Written by Victoria Jenkins

An industrial-style kitchen makeover

Alouisa Nawalkar, a PA, and her husband Suren, the senior vice-president of a credit card company, wanted to rebuild their poorly constructed extension. The goal was to transform it into an open-plan dining area with access to the back garden for their two young sons and labradoodle to enjoy.

Good Homes chats to them about their industrial-style kitchen project, and reveals the impressive before and after shots…

What didn’t you like about your old kitchen?

‘The previous owners hadn’t modernised it since the 1970s. It’s a detached Edwardian property and the kitchen was positioned at the front, along with a utility room and pantry; it had old blue cupboard doors that were hanging off, and ancient lino flooring.’

Tell us about your redesign

‘We wanted to move the kitchen to the back of the house for better garden access and to catch the south-facing sun. To do this, we had the rear reception room – an old, badly built extension – partially demolished by our builders, Cooper Design and Build, and rebuilt within the same footprint. It gave us the space to have an aluminium roof lantern to let in light from above, and a huge Crittall-style window.’

How did the scheme come together?

‘I have always liked the industrial look, and was inspired by a holiday we had in a cottage in Dorset with a very similar interior. The old reception room was taken back to brick, with new electrical points and lights fitted, as well as underfloor heating installed. We discovered the beautiful, dark metallic porcelain flooring in Fired Earth, while the builders created a chimney breast for our wood burner.They also fitted reclaimed Victorian brick slip tiles on the back wall to complete the look.’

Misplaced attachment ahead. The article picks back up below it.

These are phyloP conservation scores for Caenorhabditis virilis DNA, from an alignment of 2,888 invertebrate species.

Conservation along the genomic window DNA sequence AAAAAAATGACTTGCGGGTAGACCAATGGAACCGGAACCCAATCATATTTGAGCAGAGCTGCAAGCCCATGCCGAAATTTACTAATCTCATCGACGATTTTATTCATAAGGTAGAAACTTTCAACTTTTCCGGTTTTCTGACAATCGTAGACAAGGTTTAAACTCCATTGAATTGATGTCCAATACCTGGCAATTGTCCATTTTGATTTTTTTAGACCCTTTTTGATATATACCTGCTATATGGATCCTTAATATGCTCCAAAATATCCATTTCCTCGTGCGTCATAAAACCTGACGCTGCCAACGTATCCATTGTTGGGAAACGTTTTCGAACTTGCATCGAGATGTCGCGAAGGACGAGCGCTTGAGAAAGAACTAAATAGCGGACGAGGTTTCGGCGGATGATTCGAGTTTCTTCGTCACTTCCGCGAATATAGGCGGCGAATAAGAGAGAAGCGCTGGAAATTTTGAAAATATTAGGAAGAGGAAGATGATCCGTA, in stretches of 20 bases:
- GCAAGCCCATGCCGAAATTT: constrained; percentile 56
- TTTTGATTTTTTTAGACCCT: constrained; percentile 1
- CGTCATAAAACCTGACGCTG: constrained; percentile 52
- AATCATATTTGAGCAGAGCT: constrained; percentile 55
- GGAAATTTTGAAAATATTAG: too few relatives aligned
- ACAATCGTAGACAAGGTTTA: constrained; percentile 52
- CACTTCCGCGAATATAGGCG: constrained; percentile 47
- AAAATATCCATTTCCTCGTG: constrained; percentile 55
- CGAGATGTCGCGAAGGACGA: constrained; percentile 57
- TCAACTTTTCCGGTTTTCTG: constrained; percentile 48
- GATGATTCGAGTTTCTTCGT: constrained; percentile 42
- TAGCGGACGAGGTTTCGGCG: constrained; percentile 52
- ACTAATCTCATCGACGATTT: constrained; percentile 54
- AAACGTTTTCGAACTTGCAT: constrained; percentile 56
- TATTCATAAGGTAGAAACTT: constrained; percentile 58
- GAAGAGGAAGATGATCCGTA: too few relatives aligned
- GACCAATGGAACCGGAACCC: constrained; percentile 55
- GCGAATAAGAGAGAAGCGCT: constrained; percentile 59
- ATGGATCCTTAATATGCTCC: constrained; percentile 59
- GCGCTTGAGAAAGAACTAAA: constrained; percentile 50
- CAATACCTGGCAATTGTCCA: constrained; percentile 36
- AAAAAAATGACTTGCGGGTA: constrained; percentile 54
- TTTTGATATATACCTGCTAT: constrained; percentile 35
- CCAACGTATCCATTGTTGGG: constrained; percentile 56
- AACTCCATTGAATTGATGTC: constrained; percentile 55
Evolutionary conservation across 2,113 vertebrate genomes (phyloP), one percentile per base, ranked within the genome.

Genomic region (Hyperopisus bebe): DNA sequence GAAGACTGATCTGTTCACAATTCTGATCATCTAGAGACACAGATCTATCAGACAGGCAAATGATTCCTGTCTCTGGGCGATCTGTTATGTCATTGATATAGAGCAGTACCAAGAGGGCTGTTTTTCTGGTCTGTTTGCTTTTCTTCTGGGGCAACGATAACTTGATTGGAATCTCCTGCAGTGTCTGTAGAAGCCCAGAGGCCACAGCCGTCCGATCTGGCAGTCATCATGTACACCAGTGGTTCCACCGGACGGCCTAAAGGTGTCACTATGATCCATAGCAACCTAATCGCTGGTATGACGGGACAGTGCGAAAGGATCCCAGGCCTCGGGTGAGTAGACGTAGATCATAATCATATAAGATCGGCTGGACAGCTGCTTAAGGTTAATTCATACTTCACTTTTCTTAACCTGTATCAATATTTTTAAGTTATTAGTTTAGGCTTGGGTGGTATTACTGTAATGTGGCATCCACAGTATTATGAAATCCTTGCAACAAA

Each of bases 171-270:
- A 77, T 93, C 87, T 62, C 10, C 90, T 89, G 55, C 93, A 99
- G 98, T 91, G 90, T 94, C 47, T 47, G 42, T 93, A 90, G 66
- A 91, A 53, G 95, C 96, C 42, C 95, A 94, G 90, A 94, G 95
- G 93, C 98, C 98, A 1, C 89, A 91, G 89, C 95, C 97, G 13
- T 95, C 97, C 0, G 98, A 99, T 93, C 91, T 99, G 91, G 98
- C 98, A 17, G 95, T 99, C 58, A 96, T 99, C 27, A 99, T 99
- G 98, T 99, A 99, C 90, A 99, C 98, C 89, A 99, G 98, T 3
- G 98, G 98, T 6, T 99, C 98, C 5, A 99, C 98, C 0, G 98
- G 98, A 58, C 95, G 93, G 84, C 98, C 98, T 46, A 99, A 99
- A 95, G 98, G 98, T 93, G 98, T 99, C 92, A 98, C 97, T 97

Alouisa in Industrial style kitchen with labradoodle

An aluminium lantern-style roof light matches the rest of the glazing and brings additional light into the centre of the room. Photo: Fraser Marr

How did you choose your kitchen units?

‘We approached a local company in Kingston-upon-Thames with our ideas, and chose a Shaker-style design, painted black with aged-brass handles and quartz worktops. Suren and I decided not to have the classic central island unit, opting instead for a big, antique dining table, large enough to seat family and friends. We love it because it completely fits the industrial style of the kitchen, and suits our way of living.’

Were there any must-haves?

‘A woodburner was on our wish list, as well as a Bertazzoni range cooker with its two large ovens, barbecue plate and six gas hobs. We saved elsewhere though, as my mum gave us six old dining chairs, which we spray-painted with a matt-black paint.’    

Range cooker with hob and golden utensils hanging in industrial style kitchen

The exposed brickwork shows off the industrial look of the kitchen, which has a Bertazzoni range cooker with its two large ovens, barbecue plate and six gas hobs. Photo: Fraser Marr

Did you manage to stay in budget?

‘Yes. The only extras we incurred were additional items that we upgraded. The build took 16 weeks, including a side extension to house a new utility room and a boot room.’

What’s your favourite part of the room? 

‘Our 18th-century French oak dining table was bought for entertaining family and friends. So far we have seated 12 people around it, but we could squeeze in 16. We all eat together as a family; the children do their homework here and we play games together.’

Wooden dining table with chandelier light in industrial style kitchen

Alouisa and Suren chose a French oak dining table to take centre stage in the space, complemented by dark metallic porcelain floor tiles from Fired Earth. Photo: Fraser Marr

Project costs

Cabinetry £18,149
Worktops £2,880
Sink & tap £676
Appliances £8,460
Wall & floor tiles £4,567
Lighting £625

Total spend: £34,732

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